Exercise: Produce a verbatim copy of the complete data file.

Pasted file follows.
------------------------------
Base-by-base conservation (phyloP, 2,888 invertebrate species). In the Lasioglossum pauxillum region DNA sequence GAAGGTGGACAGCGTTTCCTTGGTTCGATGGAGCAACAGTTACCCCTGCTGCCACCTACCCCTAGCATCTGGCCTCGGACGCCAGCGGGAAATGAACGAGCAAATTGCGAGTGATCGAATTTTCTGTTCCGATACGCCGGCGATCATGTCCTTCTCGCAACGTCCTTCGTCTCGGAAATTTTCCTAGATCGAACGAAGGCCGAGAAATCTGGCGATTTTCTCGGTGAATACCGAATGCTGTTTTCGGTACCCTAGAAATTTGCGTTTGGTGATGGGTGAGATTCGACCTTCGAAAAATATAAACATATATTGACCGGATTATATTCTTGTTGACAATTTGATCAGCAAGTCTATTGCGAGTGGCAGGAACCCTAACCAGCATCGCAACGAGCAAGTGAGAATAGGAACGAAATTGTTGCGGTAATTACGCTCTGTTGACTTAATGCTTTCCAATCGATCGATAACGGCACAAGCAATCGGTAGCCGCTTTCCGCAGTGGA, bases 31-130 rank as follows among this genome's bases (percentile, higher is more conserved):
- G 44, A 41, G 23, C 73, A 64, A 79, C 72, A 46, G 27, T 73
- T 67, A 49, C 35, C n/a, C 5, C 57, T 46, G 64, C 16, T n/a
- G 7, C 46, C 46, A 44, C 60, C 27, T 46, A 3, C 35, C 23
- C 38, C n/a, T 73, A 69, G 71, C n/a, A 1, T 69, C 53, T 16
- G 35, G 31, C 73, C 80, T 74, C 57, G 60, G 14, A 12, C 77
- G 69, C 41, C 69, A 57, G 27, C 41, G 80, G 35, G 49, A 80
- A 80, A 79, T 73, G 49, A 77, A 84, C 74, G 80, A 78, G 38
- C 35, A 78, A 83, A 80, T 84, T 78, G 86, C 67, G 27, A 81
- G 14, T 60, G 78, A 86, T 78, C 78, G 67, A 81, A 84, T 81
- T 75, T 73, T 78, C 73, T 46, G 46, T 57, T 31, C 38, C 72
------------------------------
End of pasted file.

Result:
Base-by-base conservation (phyloP, 2,888 invertebrate species). In the Lasioglossum pauxillum region DNA sequence GAAGGTGGACAGCGTTTCCTTGGTTCGATGGAGCAACAGTTACCCCTGCTGCCACCTACCCCTAGCATCTGGCCTCGGACGCCAGCGGGAAATGAACGAGCAAATTGCGAGTGATCGAATTTTCTGTTCCGATACGCCGGCGATCATGTCCTTCTCGCAACGTCCTTCGTCTCGGAAATTTTCCTAGATCGAACGAAGGCCGAGAAATCTGGCGATTTTCTCGGTGAATACCGAATGCTGTTTTCGGTACCCTAGAAATTTGCGTTTGGTGATGGGTGAGATTCGACCTTCGAAAAATATAAACATATATTGACCGGATTATATTCTTGTTGACAATTTGATCAGCAAGTCTATTGCGAGTGGCAGGAACCCTAACCAGCATCGCAACGAGCAAGTGAGAATAGGAACGAAATTGTTGCGGTAATTACGCTCTGTTGACTTAATGCTTTCCAATCGATCGATAACGGCACAAGCAATCGGTAGCCGCTTTCCGCAGTGGA, bases 31-130 rank as follows among this genome's bases (percentile, higher is more conserved):
- G 44, A 41, G 23, C 73, A 64, A 79, C 72, A 46, G 27, T 73
- T 67, A 49, C 35, C n/a, C 5, C 57, T 46, G 64, C 16, T n/a
- G 7, C 46, C 46, A 44, C 60, C 27, T 46, A 3, C 35, C 23
- C 38, C n/a, T 73, A 69, G 71, C n/a, A 1, T 69, C 53, T 16
- G 35, G 31, C 73, C 80, T 74, C 57, G 60, G 14, A 12, C 77
- G 69, C 41, C 69, A 57, G 27, C 41, G 80, G 35, G 49, A 80
- A 80, A 79, T 73, G 49, A 77, A 84, C 74, G 80, A 78, G 38
- C 35, A 78, A 83, A 80, T 84, T 78, G 86, C 67, G 27, A 81
- G 14, T 60, G 78, A 86, T 78, C 78, G 67, A 81, A 84, T 81
- T 75, T 73, T 78, C 73, T 46, G 46, T 57, T 31, C 38, C 72